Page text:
A humanist wedding ceremony starts with me getting to know the couple trough a few meetings so I can make a personal speech dedicated to them. The ceremonies vary from 20 to 45 minutes long and is filled with music and poems they have selected. It is important that it is ceremonious and formal, and that it focuses on the couple. This is their magic moment. Some have it out in nature, others at home or have rented facilities. In a few weeks I'm having one on an old ship out at sea and another on a beautiful beach. So far this summer I'm engaged by 11 couples to 'tie their knot'. After the ceremony I have to send in all the proper forms so the marriage is properly and formally registered.

I never stop being puzzled when I notice what I get myself involved in - and how all of it gives me new and great experiences. Life is but a dream.

"I am here on this planet to help others. Why the others are here, I don't know."

Sunday, May 27, 2007

First love

Yesterday I met (online) my first real love. It was college and I was very innocent and shy. We were only friends back then, but I was very much in love. Weird how that person has been a passenger in my head since, always returning when I was thinking of the strangest things.

I get easily infatuated, I admit. At first it was a struggle, but these days I treasure these impossible attractions as a luxury. I draw energy from the moments I see or meet someone who fires something in me - no matter if it purely physical or mental. As I've learned to accept being alone it is no loss when they evolve to nothing.

It has been a long a rugged way to where I am today. Single and 42 yes, but wiser and burned. After my first secret love in college I fell heavily in love in my twenties, got dumped after a few years and swore newer again. It was great while it lasted, but the heartache was almost too much for me. I don't know how, but I did get up again. And what was supposed to never happen again did after a few years. Wiser love, but just as deep and blind for me. I honestly did not know how to go on when it ended. Just the fact they could end it crushed me. While I understood and accepted that love ends without we having much say in the matter, I never accepted or forgave that they could end the friendship.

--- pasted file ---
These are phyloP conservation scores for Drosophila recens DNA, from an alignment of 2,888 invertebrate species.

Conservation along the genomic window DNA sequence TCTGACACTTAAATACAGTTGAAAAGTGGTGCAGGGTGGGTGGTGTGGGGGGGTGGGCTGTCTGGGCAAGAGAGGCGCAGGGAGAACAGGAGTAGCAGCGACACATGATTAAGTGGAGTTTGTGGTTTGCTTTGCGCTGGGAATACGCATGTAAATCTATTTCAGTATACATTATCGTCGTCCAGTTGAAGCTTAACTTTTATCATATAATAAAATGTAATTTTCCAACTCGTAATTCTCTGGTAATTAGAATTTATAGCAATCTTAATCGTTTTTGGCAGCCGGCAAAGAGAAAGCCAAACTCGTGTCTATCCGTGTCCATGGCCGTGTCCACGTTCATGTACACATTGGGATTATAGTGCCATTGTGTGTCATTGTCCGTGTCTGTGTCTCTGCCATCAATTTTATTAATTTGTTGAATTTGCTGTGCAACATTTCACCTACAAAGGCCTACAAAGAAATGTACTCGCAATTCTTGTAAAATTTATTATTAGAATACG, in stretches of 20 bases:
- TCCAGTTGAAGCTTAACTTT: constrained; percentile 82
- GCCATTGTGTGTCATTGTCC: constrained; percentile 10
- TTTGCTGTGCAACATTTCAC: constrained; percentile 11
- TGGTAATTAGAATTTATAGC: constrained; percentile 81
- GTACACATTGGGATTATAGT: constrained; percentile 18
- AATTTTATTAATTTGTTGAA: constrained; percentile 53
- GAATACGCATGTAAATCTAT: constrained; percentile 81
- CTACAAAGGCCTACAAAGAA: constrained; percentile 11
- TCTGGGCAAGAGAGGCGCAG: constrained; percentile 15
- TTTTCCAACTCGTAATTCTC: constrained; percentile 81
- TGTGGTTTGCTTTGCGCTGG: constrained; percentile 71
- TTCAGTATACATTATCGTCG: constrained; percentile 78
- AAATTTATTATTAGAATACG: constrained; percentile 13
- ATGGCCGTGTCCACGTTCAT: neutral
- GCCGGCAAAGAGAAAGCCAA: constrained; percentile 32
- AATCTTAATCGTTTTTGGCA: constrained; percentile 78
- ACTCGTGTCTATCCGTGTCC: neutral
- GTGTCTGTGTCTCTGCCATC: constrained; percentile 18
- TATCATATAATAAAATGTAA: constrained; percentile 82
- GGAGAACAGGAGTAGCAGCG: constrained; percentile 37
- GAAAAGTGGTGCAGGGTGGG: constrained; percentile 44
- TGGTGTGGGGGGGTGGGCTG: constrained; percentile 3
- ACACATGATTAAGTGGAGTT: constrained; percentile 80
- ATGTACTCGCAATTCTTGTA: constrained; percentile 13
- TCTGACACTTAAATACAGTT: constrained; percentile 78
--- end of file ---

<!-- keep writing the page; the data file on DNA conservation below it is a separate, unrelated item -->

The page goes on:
I never got over either of them. I wish them the best in the world and would take a bullet for them any day, but while time doesn't heal these wounds for me it does march unaffected on. I've found ways to occupy myself to overshadow those thoughts (and regrets). Taking one day at the time and trying to do a little good in the world while making sure I am happy too.

Internet provides an opportunity to re-connect with people form the past, and as someone who left the birth city early that also helps to relieve some wounds. Good past memories is good medicine against other not so good.

It is very true when they say it is better to have loved and lost than to never have loved. I would not be without any of my experiences - together they created who I am today. That still does not say it is easy. Especially when you find out you've never been loved the way you have loved others.

"I do understand what love is, and that is one of the reasons I can never again be a Christian. Love is not self denial. Love is not blood and suffering. Love is not murdering your son to appease your own vanity. Love is not hatred or wrath, consigning billions of people to eternal torture because they have offended your ego or disobeyed your rules. Love is not obedience, conformity, or submission. It is a counterfeit love that iscontingent upon authority, punishment, or reward. True love is respect and admiration, compassion and kindness, freely given by a healthy, unafraid human being."
[Dan Barker, "Losing Faith in Faith"]

Sunday, May 13, 2007

FaceBook here I come

I know, it's big brother all over. Everybody is doing it so what the heck - I want to do it too. If someone inside a mountain somewhere is logging all I write and report then I want to know if they calculate anything interesting! :) Poor sods.